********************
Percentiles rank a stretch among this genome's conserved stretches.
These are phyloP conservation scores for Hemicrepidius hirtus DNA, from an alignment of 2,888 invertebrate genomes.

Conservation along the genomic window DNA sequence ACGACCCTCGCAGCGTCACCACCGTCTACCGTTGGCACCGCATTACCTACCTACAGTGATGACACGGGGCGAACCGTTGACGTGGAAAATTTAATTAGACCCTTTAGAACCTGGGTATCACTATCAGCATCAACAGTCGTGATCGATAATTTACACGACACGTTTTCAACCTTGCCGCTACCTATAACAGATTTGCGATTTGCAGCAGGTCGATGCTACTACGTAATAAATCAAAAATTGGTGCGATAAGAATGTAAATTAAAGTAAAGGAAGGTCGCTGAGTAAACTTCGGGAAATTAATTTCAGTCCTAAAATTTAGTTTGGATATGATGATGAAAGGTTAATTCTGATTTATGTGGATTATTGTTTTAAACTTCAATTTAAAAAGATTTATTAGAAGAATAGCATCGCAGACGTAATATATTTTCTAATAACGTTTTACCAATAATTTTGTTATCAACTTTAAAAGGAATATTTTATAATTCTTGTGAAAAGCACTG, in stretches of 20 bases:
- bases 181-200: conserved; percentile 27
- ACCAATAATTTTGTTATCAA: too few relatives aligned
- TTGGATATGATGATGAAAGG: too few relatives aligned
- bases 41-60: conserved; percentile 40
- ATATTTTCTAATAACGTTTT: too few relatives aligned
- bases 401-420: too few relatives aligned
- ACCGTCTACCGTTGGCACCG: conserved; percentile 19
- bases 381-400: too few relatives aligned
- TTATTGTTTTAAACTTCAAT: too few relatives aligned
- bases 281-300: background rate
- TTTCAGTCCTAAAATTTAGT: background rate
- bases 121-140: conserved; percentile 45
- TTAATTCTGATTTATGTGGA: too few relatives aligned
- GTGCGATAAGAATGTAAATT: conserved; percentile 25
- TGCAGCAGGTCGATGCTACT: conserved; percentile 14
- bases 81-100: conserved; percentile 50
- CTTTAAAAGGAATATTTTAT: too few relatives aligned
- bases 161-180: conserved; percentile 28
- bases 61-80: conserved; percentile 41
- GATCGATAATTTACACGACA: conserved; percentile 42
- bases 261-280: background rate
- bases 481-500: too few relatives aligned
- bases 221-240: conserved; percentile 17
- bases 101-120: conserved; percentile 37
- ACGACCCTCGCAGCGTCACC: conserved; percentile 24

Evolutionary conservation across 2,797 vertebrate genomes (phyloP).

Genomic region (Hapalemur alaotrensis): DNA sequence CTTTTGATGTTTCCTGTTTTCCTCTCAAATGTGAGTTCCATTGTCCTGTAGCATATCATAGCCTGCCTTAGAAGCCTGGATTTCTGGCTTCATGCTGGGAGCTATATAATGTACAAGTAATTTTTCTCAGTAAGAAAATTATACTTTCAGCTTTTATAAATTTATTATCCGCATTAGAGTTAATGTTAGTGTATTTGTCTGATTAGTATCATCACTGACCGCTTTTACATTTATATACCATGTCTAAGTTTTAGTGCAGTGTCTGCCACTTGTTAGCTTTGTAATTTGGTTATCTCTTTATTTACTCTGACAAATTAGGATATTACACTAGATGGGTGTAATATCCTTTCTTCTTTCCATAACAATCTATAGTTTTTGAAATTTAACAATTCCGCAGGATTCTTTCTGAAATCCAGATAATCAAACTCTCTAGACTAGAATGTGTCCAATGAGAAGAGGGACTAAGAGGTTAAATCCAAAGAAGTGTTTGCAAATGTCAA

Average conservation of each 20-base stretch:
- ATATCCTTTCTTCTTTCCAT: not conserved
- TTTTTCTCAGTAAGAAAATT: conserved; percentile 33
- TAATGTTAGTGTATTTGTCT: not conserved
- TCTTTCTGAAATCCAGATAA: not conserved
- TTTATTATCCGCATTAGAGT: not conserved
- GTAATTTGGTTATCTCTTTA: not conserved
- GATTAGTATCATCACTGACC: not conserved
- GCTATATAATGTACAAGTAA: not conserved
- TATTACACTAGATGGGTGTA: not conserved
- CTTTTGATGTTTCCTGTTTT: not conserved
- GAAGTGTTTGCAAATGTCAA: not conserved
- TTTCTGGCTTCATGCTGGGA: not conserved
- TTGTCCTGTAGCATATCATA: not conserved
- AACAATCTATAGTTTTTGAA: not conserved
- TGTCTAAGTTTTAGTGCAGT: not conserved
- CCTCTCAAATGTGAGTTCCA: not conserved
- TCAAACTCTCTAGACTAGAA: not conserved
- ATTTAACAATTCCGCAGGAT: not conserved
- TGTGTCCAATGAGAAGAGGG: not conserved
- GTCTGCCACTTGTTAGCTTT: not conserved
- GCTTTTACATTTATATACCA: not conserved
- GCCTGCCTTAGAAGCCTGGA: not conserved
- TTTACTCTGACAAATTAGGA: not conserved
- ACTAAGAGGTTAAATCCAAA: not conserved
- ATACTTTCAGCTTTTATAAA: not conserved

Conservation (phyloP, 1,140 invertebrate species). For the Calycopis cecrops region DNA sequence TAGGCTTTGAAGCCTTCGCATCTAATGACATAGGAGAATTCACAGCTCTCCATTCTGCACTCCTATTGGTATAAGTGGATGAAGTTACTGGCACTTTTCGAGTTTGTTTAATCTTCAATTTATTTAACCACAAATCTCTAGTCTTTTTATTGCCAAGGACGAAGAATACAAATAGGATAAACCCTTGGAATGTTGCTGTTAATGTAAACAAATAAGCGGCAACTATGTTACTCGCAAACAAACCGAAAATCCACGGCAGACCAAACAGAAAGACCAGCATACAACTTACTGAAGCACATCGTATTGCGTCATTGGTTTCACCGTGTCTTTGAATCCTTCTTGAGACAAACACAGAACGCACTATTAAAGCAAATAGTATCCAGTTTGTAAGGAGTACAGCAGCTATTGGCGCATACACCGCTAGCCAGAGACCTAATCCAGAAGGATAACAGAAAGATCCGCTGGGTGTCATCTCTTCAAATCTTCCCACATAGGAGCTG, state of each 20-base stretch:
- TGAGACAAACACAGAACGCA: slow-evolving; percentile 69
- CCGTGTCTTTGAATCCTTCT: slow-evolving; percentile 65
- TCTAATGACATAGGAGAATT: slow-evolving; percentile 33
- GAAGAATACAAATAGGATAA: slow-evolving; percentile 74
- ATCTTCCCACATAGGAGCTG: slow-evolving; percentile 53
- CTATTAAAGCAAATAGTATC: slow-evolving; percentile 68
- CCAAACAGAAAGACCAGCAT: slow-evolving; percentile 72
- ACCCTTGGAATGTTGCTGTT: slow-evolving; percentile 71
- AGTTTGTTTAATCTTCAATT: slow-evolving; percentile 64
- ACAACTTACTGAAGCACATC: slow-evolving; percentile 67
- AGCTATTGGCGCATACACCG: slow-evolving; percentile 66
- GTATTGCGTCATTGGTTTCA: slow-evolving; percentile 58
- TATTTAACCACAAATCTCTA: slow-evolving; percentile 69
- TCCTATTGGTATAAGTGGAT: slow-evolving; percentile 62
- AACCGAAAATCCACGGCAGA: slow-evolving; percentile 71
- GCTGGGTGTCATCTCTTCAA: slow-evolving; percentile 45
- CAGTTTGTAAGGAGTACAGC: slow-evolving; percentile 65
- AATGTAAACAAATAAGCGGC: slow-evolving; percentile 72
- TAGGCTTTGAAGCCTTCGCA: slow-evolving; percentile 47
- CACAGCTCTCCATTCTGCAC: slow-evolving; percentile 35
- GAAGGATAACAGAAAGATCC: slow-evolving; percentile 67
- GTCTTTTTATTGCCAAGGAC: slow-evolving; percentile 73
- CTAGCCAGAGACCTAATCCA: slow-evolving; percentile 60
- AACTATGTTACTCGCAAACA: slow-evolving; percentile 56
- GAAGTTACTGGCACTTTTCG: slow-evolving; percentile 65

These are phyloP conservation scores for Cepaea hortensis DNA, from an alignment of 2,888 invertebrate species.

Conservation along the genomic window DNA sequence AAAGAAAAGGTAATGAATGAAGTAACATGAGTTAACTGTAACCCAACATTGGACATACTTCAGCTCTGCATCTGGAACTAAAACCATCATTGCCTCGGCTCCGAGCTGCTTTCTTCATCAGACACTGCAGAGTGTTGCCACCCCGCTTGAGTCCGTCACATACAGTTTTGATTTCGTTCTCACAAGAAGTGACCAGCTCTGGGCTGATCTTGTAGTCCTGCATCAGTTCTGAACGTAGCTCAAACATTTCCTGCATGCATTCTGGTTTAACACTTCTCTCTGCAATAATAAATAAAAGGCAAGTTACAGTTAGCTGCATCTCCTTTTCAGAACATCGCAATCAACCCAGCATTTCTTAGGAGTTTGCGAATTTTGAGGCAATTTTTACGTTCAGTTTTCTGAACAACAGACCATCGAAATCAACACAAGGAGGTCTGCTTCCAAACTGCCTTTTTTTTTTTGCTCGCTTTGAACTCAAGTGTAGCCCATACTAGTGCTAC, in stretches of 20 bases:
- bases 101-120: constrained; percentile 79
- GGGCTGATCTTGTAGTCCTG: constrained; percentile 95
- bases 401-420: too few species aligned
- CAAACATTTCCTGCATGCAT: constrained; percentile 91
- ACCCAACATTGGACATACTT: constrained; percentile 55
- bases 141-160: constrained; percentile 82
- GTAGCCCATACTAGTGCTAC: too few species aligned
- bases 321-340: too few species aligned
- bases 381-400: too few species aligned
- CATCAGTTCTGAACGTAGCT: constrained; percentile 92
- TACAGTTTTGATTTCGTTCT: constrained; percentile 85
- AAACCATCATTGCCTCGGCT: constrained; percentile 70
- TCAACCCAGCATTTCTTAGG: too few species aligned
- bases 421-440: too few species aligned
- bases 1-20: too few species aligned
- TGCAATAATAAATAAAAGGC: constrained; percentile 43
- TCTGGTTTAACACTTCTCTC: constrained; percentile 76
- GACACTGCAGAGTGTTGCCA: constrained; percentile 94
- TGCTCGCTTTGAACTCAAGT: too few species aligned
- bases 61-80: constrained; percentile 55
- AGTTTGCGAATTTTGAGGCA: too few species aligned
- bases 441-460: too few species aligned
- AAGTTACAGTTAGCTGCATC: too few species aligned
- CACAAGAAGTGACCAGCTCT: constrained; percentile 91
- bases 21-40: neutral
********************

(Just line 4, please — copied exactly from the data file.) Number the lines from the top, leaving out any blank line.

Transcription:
- bases 181-200: conserved; percentile 27